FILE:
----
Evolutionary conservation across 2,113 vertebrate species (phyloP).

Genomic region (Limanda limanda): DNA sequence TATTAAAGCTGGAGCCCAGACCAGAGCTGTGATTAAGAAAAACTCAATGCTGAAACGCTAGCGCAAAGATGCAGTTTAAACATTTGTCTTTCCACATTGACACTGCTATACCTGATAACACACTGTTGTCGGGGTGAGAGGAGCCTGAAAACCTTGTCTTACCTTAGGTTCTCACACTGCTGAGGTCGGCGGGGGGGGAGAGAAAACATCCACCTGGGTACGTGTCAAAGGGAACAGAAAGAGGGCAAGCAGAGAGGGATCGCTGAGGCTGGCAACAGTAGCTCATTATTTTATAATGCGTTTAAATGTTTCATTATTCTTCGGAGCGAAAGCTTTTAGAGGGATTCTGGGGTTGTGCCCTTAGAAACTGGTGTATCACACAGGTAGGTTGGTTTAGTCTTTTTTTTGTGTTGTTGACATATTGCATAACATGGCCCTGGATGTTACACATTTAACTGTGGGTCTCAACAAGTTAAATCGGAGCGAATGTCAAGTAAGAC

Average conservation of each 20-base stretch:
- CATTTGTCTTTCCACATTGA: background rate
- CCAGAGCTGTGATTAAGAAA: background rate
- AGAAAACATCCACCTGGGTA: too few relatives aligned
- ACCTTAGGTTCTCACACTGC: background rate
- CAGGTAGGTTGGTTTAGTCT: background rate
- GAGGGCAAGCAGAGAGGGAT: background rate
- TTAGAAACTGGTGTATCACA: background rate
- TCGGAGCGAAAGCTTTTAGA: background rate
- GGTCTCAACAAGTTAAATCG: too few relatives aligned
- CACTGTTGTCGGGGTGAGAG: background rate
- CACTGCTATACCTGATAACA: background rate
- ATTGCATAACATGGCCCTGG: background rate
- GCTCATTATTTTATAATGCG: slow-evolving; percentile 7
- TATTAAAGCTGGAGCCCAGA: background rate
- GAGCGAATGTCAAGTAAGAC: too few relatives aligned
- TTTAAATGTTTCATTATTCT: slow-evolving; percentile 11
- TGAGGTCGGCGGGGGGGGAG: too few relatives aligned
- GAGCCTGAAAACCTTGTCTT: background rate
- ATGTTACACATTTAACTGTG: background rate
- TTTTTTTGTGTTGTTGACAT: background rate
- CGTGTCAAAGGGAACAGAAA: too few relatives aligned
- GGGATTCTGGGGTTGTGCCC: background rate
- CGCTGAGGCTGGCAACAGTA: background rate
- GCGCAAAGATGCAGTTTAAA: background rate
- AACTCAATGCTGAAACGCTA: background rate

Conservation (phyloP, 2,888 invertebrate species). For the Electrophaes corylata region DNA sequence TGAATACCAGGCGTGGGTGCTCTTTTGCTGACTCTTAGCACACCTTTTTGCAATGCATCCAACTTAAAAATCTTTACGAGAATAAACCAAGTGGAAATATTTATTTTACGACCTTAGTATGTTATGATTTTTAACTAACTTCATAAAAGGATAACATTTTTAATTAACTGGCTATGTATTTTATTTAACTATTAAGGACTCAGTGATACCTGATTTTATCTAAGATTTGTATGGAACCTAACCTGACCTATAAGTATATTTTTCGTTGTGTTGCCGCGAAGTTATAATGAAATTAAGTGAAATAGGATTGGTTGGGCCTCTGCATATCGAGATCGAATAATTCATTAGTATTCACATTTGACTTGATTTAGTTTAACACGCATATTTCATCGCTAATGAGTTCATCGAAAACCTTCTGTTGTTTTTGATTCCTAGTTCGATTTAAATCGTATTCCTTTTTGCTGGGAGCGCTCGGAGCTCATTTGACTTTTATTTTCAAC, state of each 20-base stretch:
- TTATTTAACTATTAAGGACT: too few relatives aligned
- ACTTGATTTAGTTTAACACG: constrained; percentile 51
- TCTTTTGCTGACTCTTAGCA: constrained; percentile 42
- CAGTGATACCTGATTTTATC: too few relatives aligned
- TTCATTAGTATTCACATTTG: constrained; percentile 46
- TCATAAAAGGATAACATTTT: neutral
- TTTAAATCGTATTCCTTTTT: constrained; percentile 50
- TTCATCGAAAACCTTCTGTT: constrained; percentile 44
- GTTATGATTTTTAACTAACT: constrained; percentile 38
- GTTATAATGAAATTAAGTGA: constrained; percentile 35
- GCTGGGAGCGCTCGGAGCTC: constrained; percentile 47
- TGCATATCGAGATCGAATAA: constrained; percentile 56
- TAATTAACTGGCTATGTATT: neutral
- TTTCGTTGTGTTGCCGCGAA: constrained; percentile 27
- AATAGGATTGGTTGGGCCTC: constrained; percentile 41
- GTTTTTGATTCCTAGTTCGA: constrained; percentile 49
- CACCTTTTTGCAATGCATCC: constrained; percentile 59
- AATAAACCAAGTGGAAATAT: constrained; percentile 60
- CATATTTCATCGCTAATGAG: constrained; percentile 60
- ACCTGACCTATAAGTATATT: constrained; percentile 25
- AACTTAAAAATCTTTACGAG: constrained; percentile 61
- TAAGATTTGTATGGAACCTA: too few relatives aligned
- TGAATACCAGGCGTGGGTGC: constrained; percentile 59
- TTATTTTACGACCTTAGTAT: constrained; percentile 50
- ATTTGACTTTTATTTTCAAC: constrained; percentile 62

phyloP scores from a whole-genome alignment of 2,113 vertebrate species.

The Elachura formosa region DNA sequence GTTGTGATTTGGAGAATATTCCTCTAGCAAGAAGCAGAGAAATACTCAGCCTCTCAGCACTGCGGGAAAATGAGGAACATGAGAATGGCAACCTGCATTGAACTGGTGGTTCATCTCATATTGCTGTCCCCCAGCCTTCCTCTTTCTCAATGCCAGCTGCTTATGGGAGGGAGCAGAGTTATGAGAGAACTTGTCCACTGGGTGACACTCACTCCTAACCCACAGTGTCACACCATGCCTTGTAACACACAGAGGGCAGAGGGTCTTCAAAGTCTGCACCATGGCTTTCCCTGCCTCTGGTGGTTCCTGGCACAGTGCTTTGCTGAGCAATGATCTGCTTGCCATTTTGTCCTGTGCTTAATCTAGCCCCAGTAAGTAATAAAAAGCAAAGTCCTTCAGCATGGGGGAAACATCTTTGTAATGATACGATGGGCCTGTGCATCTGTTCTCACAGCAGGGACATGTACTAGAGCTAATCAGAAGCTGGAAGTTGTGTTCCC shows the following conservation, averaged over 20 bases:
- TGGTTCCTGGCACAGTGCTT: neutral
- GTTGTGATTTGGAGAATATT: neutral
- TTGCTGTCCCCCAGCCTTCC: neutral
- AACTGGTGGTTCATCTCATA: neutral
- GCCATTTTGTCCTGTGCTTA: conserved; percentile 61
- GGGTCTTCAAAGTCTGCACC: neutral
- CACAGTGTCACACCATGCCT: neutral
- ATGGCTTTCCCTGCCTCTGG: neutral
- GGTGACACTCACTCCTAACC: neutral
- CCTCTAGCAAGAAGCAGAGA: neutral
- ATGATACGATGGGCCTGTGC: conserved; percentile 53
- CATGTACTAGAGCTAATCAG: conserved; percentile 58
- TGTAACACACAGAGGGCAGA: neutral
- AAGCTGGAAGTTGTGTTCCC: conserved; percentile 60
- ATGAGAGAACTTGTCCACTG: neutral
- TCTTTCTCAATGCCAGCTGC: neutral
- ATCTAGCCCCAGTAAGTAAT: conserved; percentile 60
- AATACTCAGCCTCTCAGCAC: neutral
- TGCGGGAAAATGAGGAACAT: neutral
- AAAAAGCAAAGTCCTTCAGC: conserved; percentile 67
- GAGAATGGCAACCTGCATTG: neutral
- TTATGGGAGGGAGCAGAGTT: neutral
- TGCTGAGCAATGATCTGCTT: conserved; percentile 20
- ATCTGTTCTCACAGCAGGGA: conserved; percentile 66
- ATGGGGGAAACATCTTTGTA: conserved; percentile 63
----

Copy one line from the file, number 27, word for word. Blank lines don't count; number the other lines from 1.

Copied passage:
- GCGCAAAGATGCAGTTTAAA: background rate